The challenge of other media enticed me to become a full-time artist in 2012 with the help of my invisible rabbit muse. My colorful, whimsical creations are noted for their quirky details and often feature flying tomatoes, UFOs, taxis, and lots of critters. Most paintings involve lots of different media. My art is in collections worldwide. Smaller works for sale can be seen at www.LiseCBrown.com. I joyfully share life in Nashville, Tennessee with my husband and our family of rescued cats.
First came the character sketches. Who is Sammy? Modeled after the author's granddaughter whose "Oh, No!" fall broke her femur, Sammy began as sweet Katie — but we thought kids would relate better to an active tomboy. Overalls are Sammy’s outfit of choice, paired with her favorite lavender shirt. Her inability to wear them while in a spica cast contributes to her sadness. Sammy’s constant companions are her sympathetic Dog and her stuffed Purple Puppy.
Next came typical steps in the creation of a picture book: distributing the text and pairing it with rough thumbnail sketches in a storyboard. (A storyboard is a diagram of all the pages on one sheet showing the flow of elements like text placement, background colors and spot illustrations vs. full-page spreads.) I made a dummy book of pencil sketches on index cards and then a life-size dummy with more detail, including some colored pencil where it was important in my pencil sketches.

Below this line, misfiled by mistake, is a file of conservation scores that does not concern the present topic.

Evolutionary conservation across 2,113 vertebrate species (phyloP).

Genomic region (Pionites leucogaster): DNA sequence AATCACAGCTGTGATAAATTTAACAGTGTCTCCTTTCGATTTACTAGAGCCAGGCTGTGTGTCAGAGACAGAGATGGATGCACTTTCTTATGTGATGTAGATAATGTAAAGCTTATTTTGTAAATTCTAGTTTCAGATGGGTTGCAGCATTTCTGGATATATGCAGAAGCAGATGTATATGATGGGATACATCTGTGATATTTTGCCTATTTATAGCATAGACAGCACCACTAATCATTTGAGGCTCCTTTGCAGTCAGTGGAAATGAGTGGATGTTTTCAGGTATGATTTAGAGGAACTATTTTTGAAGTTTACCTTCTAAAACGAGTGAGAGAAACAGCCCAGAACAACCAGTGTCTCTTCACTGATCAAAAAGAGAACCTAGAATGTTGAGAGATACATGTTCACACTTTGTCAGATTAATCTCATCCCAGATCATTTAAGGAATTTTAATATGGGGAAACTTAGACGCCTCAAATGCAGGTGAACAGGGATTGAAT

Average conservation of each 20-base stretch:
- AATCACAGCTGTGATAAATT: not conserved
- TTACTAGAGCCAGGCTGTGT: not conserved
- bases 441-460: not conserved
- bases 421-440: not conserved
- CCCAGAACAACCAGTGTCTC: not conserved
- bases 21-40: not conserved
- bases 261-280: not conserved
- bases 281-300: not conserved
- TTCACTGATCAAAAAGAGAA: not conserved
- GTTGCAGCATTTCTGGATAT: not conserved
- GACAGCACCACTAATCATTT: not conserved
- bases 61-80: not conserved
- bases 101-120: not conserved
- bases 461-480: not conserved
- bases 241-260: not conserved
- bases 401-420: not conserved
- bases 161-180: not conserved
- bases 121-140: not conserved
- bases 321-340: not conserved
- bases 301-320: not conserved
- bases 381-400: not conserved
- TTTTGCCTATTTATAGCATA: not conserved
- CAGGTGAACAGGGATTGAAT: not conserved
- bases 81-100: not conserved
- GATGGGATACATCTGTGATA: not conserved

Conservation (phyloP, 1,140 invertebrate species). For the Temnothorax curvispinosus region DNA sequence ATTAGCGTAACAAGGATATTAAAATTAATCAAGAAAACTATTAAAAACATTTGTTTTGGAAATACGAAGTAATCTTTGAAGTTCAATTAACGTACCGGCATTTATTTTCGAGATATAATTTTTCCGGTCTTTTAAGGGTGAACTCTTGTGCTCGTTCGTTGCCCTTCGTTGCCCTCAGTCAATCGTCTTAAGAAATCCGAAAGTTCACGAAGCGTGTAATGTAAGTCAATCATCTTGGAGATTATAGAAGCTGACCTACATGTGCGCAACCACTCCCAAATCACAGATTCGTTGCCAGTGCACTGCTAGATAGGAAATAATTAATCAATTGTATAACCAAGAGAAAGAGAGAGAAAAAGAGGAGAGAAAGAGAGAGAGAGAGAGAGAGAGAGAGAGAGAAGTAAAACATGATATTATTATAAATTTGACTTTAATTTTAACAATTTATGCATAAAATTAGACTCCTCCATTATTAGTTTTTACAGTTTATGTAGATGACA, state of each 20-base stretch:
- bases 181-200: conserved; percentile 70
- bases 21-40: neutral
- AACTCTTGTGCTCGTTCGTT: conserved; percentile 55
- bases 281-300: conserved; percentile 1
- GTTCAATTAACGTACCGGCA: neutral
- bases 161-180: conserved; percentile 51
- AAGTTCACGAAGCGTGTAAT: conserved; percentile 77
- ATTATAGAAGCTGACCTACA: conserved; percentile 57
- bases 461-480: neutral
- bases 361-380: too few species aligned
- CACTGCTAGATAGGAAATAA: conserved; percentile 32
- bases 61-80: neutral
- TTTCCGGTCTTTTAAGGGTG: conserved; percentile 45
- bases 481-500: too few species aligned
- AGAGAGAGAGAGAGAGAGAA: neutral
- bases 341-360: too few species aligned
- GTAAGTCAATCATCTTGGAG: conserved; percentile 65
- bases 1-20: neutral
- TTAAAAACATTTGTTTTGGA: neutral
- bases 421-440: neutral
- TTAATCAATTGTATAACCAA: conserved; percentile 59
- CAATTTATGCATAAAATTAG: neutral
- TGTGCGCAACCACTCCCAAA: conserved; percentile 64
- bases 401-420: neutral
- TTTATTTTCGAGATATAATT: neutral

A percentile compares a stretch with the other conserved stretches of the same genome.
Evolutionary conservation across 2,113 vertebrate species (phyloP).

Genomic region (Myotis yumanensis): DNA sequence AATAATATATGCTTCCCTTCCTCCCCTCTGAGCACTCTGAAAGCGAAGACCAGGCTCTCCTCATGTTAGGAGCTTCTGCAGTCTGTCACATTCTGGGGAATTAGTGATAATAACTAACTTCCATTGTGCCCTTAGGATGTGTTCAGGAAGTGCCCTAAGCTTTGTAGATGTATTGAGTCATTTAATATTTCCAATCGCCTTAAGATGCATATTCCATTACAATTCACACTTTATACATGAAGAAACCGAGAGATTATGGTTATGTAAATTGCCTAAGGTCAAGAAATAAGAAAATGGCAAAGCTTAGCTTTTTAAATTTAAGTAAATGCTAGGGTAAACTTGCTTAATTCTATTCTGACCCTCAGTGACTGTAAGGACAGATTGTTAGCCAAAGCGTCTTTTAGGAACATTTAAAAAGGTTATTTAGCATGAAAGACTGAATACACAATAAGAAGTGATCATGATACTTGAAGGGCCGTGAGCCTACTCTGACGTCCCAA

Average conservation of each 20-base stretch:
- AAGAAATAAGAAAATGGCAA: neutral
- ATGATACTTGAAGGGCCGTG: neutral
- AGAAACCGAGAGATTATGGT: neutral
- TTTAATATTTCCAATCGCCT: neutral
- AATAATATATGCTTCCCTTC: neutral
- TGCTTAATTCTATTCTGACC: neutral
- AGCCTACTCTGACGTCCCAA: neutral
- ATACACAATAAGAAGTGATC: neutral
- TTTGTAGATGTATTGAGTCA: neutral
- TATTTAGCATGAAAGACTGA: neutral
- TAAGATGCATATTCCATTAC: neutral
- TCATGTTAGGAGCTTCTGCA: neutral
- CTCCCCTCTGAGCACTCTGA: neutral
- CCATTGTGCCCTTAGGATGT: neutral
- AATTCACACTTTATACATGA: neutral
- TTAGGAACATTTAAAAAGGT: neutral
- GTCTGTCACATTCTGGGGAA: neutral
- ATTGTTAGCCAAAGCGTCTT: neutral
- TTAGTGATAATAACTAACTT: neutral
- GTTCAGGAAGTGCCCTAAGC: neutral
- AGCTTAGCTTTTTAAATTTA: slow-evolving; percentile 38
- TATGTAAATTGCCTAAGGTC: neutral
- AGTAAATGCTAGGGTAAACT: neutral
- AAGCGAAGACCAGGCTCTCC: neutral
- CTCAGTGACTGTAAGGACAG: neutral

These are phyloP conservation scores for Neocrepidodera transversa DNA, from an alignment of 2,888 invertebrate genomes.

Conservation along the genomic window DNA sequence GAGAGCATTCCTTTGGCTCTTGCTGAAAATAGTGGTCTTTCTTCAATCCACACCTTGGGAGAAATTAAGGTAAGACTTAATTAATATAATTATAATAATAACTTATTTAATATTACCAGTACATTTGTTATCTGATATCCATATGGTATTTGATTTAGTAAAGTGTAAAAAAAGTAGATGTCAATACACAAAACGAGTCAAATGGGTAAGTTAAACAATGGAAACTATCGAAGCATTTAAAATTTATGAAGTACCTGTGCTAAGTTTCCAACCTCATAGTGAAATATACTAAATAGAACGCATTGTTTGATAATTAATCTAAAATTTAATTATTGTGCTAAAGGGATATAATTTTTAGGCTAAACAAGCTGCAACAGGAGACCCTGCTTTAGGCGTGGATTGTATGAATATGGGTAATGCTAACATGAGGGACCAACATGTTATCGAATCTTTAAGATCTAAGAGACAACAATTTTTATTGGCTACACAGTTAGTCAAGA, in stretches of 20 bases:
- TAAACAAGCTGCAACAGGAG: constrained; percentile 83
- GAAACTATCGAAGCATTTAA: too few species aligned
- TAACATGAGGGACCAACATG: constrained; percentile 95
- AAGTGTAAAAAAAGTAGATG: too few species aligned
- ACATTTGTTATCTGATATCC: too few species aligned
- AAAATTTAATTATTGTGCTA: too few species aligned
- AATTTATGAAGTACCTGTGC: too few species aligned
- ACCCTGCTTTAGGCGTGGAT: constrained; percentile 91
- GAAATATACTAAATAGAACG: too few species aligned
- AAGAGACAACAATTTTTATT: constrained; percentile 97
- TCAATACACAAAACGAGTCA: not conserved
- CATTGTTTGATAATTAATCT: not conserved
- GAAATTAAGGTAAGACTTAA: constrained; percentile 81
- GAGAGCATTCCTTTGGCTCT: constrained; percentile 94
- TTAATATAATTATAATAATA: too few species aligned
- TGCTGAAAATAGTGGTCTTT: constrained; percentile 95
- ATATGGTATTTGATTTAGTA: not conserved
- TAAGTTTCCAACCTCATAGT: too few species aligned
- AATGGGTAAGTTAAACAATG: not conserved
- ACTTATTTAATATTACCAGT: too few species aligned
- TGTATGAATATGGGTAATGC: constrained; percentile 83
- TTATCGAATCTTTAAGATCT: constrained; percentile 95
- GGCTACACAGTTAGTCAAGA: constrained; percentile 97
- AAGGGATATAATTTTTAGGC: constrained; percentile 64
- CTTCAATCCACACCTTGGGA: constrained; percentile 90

I created the final art on Arches hot-press illustration board, which is smooth, very thick paper. I drew the outlines with Micron pens and painted them in with professional watercolors and gouache. Then I added details and texture with a variety of mediums, including colored pencils and Neocolor II water-soluble wax crayons.
The animal paintings on the walls in the hospital waiting room were based on acrylic paintings by Alzheimer’s patient Roy Wunsch. Upon his diagnosis, Roy stated that he wanted his disease to be used to the greatest benefit possible. The sale of his canvas paintings and pottery benefits Abe’s Garden, a state-of-the-art Alzheimer’s care facility in Nashville. Through keeping mentally and physically active, Roy has slowed the progression of his disease. I have the great honor of working with him making pottery and sometimes as his acrylic-painting teacher. Using his paintings is my tribute to his fortitude and cheerfulness and my way of sharing the joy and benefits of art therapy.